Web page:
Fraser’s Long History Of Helping Children With Special Needs

MINNEAPOLIS (WCCO) — All month long we are sharing stories about the organization that will benefit from your donations to our Pulling Together campaign.

Our giant tug-of-war teams are raising money for Fraser. Fraser gives life long support to children and adults with special needs, and the organization was started thanks to the help of a Minnesota mother.

Long before Fraser became the state’s largest provider of autism services, it started with just one family, and one woman.

“Fraser started with really humble beginnings,” Fraser’s president and CEO Diane Cross said.

A teacher named Louise Fraser lived in Minneapolis. She had a daughter who was diagnosed as severely intellectually disabled.

“She was actually severely hearing impaired, but we didn’t know that because they weren’t able to do differential diagnosis,” Cross said.

This was during the 1930s, when the treatment of children with special needs was much different than today.

“Everyone told her ‘Put your child in an institution,’ and that’s what most families did,” Cross said. “They gave up little babies young children to institutions.”

Louise refused to do that. In 1935, she decided to open a school inside her own home to help children with special needs.

“Think about this — a woman, in the Great Depression,” Cross said. “Everyone was against her because, again, the common practice of the day was to institutionalize these children.”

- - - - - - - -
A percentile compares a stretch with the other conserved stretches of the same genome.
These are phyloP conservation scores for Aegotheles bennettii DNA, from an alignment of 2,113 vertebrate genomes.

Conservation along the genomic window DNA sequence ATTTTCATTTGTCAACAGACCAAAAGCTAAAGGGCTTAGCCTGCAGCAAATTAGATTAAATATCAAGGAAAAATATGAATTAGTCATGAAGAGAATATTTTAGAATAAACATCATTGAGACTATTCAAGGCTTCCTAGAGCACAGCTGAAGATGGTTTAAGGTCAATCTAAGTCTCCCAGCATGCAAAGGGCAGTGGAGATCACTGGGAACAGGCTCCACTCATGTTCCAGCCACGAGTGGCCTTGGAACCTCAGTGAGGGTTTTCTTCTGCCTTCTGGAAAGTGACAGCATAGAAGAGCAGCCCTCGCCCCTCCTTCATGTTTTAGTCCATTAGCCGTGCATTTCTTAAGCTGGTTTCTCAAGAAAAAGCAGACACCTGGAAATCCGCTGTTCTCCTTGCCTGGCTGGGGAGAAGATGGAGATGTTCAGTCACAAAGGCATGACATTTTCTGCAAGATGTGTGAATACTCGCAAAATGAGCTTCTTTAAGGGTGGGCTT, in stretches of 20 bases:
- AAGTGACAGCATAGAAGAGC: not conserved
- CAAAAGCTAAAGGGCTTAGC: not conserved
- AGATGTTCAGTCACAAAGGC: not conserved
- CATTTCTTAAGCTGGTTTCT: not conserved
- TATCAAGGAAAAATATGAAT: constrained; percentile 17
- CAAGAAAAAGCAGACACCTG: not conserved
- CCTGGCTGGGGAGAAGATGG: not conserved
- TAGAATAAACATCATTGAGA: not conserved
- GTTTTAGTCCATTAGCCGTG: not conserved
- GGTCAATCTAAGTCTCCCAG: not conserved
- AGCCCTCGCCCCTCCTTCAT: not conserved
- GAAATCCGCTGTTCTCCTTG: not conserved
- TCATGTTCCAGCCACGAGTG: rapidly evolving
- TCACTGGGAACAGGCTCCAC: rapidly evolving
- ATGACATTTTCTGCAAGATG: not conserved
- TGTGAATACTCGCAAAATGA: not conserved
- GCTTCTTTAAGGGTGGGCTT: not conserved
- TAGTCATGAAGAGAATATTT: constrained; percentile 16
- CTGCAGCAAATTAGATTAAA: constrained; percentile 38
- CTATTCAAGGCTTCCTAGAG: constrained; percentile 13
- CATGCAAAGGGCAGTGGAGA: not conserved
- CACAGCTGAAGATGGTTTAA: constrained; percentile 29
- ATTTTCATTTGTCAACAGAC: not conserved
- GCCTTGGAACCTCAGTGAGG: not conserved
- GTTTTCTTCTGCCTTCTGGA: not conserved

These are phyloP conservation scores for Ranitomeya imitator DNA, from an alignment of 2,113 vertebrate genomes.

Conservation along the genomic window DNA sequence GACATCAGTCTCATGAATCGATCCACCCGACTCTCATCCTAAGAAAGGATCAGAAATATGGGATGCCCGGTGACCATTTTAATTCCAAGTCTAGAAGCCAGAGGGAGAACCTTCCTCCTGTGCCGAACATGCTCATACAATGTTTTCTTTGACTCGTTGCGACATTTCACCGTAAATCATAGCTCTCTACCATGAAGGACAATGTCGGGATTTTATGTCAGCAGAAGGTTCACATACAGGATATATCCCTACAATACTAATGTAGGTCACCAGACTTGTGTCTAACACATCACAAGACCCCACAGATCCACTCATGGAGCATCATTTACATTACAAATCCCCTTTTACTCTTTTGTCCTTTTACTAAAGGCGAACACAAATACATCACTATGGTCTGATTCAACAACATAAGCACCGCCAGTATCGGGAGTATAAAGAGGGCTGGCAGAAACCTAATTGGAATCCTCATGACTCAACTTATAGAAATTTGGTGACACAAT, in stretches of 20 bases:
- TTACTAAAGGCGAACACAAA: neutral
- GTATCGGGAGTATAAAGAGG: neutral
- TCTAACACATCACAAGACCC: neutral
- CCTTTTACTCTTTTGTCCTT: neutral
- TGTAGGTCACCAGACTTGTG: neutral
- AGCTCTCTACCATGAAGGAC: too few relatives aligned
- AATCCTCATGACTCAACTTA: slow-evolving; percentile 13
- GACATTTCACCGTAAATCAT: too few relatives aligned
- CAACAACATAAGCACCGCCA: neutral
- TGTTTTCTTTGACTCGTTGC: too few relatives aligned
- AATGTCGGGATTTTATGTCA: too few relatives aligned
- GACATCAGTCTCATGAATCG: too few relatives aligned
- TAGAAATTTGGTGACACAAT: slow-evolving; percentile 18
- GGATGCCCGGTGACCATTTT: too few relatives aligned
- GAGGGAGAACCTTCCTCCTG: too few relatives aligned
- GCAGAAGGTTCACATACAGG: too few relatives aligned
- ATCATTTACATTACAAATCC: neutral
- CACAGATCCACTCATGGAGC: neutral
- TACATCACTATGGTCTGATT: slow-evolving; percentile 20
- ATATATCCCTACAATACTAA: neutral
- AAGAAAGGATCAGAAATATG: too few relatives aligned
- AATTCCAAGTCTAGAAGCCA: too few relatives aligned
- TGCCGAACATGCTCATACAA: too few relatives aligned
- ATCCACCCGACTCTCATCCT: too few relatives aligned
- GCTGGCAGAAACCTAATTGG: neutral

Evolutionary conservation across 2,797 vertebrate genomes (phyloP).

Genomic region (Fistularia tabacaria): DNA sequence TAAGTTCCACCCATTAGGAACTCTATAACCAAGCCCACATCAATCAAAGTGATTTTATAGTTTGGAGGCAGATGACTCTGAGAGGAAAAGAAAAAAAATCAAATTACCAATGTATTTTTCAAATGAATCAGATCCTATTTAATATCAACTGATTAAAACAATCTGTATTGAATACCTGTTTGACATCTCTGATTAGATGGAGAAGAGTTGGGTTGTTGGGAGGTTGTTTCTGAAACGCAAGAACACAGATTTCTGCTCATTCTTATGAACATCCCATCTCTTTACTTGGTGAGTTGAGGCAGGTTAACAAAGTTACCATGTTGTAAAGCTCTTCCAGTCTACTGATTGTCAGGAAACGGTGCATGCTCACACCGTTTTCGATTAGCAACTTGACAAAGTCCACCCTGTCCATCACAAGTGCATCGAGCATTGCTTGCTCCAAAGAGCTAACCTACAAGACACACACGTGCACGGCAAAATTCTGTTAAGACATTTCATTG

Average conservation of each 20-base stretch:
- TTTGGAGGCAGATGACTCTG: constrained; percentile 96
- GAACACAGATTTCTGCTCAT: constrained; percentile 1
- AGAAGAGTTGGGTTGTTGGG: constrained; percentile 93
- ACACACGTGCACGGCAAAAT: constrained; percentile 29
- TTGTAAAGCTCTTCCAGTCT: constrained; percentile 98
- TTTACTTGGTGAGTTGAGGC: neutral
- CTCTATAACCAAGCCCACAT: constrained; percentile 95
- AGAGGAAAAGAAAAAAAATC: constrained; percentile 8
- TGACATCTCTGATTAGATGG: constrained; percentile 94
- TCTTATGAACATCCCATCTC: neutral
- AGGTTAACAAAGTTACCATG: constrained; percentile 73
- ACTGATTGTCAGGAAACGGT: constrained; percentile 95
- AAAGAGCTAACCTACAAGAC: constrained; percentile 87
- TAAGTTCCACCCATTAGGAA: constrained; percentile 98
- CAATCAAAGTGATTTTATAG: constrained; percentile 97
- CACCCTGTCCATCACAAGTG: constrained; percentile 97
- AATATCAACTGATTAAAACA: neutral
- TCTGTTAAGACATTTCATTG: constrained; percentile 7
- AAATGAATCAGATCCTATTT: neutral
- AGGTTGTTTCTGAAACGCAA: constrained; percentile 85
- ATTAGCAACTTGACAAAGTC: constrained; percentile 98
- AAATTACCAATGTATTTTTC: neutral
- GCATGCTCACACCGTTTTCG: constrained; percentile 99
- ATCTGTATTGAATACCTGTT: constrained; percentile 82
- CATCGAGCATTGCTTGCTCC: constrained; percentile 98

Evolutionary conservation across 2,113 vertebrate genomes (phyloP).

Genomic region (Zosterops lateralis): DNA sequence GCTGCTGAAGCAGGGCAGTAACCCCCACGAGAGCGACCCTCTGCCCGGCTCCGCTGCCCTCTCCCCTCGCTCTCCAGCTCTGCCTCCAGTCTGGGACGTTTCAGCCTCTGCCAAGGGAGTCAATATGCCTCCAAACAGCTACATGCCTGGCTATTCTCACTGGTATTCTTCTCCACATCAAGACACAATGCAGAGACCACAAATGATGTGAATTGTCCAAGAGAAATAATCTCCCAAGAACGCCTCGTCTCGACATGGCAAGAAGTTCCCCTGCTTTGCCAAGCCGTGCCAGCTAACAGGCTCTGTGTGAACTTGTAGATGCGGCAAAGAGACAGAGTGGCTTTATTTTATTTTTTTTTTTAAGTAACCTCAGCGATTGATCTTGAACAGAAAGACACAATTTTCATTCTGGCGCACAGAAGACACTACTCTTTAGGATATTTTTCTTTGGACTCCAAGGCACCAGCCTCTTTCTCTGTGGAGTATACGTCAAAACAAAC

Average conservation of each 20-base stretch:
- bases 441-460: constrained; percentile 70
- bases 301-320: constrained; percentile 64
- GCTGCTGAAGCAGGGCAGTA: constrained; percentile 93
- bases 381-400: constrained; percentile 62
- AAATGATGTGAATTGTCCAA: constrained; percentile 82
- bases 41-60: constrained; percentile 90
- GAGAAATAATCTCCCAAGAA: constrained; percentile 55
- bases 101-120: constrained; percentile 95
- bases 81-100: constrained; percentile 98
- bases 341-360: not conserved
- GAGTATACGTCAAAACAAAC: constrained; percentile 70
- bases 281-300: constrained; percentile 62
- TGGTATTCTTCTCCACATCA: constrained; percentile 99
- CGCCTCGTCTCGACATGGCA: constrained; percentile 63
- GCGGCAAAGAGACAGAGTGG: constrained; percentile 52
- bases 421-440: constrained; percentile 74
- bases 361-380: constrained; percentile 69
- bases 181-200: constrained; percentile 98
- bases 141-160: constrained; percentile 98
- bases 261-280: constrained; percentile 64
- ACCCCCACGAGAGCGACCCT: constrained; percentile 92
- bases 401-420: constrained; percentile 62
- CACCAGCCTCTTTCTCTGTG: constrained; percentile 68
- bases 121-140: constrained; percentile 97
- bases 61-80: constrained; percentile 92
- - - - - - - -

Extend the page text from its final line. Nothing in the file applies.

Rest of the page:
Louise’s mission of that first school was to make a meaningful difference in the lives of those with special needs. That mission, nearly eight decades later has come true through the Fraser organization that helps thousands of children AND adults across Minnesota.

“Reaching these kids at an early age, giving them the right supports, they can reach their full potential,” Cross said.

Donations raised for Pulling Together, will help continue Louise’s mission.

“It’s really about all coming together for Pulling Together to make this all work for these families and their children,” Cross said.

Louise passed away in 1976 at the age of 81. Today, Fraser has seven locations across the state for education and therapy sessions. Their ultimate goal is to open enough locations so that no family will have to drive further than 35 miles, or 35 minutes, to receive their services.

That’s why we’re Pulling Together next month. Nine teams from St. Paul and Minneapolis will go up against each other in a tug-of-war across the Mississippi.

Each team needs to raise 10-thousand dollars – with 100% of that money going to Fraser. Click here to pick which team you want to support!

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